Chief, VOA Ukrainian Service
A law graduate, award-winning journalist and tireless campaigner for human rights and media freedoms, Gongadze joined VOA in 2004. As a team leader and long-time host of Chas-Time, a daily 15-minute news program focusing on global affairs and U.S.-Ukraine relations, she has been instrumental in modeling democratic media norms and helping Ukrainians better understand US policy towards their country.
Born in Berezhany, Ukraine, Gongadze was granted political asylum in the United States in 2001 following the murder of her husband, the high-profile investigative journalist Georgy Gongadze. The organizers of the crime have never been brought to justice, but ex-President Leonid Kuchma has long been suspected of ordering the murder. Her personal story became a rallying cry during the democracy movement that later grew into the 2004 Orange revolution in Ukraine. Since she fled Ukraine, she has worked tirelessly to bring her husband’s case to justice and won a landmark case against the Ukrainian government from the European Court of Human Rights in November 2005. The Court ruled that Ukrainian authorities had conducted an inadequate investigation into her husband’s death.
Gongadze has won numerous journalist awards, including an award for her reporting on the eve of the Orange Revolution. Her coverage of developments during the Euromaidan Revolution and ensuing crisis period of Russia’s aggression also raised her international profile, as did her role as moderator of the nationally televised Ukraine’s first post-Maidan election debates in 2014.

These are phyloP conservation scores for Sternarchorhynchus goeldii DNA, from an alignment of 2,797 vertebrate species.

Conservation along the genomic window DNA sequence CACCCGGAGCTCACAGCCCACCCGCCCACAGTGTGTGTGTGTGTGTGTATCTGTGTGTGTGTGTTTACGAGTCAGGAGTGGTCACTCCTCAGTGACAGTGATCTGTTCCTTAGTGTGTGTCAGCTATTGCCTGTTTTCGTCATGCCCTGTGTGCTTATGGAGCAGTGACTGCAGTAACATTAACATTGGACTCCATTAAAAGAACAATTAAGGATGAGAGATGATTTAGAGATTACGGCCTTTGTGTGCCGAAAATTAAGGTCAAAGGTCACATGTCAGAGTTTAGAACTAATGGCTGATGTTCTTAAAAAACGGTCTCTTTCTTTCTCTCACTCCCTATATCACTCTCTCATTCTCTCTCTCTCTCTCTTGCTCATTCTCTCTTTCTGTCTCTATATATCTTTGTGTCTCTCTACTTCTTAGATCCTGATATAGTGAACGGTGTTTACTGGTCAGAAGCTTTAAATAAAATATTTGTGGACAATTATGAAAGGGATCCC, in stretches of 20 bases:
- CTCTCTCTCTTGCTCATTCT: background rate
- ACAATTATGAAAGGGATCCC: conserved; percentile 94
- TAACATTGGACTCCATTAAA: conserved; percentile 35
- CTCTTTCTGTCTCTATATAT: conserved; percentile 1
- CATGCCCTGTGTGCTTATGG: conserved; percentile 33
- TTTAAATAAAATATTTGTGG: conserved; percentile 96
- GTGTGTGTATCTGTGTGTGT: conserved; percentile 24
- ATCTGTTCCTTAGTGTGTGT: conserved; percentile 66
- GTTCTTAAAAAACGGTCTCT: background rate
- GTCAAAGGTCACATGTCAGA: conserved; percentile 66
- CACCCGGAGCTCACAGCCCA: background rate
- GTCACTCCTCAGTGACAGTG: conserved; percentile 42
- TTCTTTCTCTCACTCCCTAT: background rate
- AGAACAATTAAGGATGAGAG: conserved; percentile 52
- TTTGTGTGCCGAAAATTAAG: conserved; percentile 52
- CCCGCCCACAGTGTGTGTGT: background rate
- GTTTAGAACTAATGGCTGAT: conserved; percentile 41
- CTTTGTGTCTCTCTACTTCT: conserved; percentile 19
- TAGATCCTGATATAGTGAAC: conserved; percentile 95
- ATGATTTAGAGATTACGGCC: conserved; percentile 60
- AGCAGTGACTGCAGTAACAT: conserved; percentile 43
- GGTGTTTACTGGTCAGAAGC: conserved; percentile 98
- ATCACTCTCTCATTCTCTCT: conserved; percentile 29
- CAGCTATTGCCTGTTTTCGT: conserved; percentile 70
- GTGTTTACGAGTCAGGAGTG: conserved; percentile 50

Since Sept 10, 2015, Gongadze has hosted a weekly newsmaker interview program on Ukraine’s First National TV, titled Prime Time with Myroslava Gongadze. Her first guest was Ukrainian President Petro Poroshenko. Other interviewees included Prime Minister Arseniy Yasenyuk, U.S. Ambassador Geoffrey Pyatt, and U.S. Congresswoman Marcy Kaptur, the co-chair of the Congressional Ukrainian Caucus bi-partisan support group for Ukraine.
In addition to her work at the Voice of America, Gongadze is often invited to speak as a subject matter expert in various forums discussing politics, democratization and media in Ukraine. She periodically contributes to NPR and her writings have been published in the Wall Street Journal, Washington Post, NPR and the Journal of Democracy.
Gongadze received the Reagan-Fascell Democracy Fellowship to study the role of media in Ukraine's transition to democracy (2001) and the Petrak Foundation Scholarship at the George Washington University (2003). Also in 2014, Gongadze received the Princess Olha Order, a Ukrainian civil decoration bestowed on women of outstanding personal merit, for her contribution to the development of journalism, active civic stance and professional excellence.
In 2015, she was ranked at number 53 on Focus Magazine’s list of the 100 most influential women in Ukraine.